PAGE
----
Craig: No, yeah.

John: Because of anti-trust.

Craig: Yeah, you have officially just committed a federal crime.

John: Yeah, nice.

Craig: Yeah.

John: We have a bunch of questions. And the first question comes from Mathew Chilelli who edits our podcast.

Craig: Yeah.

John: So I figured he gets first question because he’s Mathew Chilelli.

Craig: Sure.

John: He says, “Two of my favorite books about the creative process are Stephen King’s On Writing and Sidney Lumet’s Making Movies, both are instructive but they also leave me excited about getting my hands dirty making something. Do either of you have books you turn to about writing or filmmaking that you would recommend? Books that are written by people you respect?”

And I came up short but I had two suggestions. Craig, do you have any books that you would go back to. I’ve read On Writing. I have not read Making Movies. Do you have any books?

Craig: I do but I’m going to save it for my One Cool Thing because it really is one of my favorite cool things.

John: All right. So the two I will recommend, one of which I have read all of and one of which I have only skimmed through but people love. So first off, Syd Field’s Screenplay. It’s that thing that we endlessly mock but if you have not read any other books on screenwriting, it’s the one you should read just because people talk about stuff that’s in Syd Field’s Screenplay, so you’ll at least know what the hell they’re saying when they talk about those plot points and things. You should read it, kind of understand it, and then like throw the book away and never refer back to it. But you should probably read it at least once.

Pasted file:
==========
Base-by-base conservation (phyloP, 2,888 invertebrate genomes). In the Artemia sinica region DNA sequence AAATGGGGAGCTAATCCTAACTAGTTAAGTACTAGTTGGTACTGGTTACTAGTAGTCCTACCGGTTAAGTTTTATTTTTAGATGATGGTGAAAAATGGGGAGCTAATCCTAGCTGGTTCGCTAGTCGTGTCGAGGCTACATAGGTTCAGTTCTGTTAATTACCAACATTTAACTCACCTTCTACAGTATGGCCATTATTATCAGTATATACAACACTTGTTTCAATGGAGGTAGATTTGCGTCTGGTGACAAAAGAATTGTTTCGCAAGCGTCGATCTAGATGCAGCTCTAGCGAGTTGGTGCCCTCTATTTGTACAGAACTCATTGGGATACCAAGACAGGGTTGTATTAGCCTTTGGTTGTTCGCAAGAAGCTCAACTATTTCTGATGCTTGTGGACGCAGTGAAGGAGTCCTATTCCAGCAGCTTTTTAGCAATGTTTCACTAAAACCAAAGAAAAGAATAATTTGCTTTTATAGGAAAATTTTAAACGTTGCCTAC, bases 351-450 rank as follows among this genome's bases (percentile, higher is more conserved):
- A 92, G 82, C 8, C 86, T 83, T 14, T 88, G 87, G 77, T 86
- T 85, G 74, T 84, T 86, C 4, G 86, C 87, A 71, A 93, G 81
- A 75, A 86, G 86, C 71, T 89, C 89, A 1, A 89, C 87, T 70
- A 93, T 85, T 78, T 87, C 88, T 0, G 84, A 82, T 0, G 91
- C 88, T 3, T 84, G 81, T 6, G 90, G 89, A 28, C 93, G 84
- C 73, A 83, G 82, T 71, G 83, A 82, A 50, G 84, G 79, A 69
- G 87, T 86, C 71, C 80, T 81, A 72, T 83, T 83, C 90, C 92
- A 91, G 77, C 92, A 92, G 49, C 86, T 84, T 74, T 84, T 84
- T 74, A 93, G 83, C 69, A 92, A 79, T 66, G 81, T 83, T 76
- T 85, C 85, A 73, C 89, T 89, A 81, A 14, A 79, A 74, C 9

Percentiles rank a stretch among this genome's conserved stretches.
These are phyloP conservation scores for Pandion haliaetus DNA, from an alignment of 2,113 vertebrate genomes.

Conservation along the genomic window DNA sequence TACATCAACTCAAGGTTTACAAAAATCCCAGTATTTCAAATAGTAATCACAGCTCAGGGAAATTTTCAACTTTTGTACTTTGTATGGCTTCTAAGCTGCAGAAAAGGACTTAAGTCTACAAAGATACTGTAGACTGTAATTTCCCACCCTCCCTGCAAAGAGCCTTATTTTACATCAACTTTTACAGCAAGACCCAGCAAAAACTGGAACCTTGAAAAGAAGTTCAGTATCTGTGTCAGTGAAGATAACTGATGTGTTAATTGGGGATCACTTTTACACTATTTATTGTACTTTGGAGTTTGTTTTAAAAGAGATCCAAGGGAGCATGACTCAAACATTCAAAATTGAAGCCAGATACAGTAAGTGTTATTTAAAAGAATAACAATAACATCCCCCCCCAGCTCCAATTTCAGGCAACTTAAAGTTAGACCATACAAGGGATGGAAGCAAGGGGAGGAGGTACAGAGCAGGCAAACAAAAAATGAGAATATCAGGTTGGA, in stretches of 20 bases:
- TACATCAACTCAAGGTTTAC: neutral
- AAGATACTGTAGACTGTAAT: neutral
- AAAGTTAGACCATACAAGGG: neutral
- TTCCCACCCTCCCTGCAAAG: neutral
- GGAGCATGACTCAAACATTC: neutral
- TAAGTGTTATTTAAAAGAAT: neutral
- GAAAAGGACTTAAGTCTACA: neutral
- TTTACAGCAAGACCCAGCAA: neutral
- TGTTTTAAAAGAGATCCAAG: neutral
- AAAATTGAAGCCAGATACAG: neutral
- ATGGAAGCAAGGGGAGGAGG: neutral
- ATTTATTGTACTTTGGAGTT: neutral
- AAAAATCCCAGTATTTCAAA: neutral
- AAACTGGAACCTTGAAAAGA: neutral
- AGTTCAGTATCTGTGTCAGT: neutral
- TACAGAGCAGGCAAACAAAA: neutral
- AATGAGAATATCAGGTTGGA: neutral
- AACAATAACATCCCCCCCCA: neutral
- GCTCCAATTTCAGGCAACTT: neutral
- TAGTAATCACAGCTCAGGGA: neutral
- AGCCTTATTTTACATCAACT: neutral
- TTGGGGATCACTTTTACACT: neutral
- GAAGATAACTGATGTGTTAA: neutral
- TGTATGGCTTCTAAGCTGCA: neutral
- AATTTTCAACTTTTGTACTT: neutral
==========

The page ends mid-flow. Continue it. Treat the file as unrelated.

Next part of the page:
Craig: Yeah, I think that’s reasonable.

John: The second is The War of Art which a zillion people have recommended and I’ve looked through parts of it. I haven’t read all of it. But it’s by Steven Pressfield. It’s a good look at sort of the creative process and why the creative process is hard and why it’s hard to make things and the struggle to do things. So those are maybe my two suggestions. Craig is saving his.

Craig: I’m saving mine. Because, listen, you know the way I’m with these One Cool Things. I’m scraping the barrel all the time.

John: What I will say in general for inspiration on like “I want to make a movie,” the things I found most useful, the very first book I read or read about screenwriting was the Steven Soderbergh’s guide, his diaries and script for Sex, Lies and Videotape. So it’s his production diary for that and you realize like, oh, you know what, it’s actually just really hard work. And you don’t know what you’re doing all the time but you’re aiming for something and you’re iterating until you’ve got to that thing that you want to make.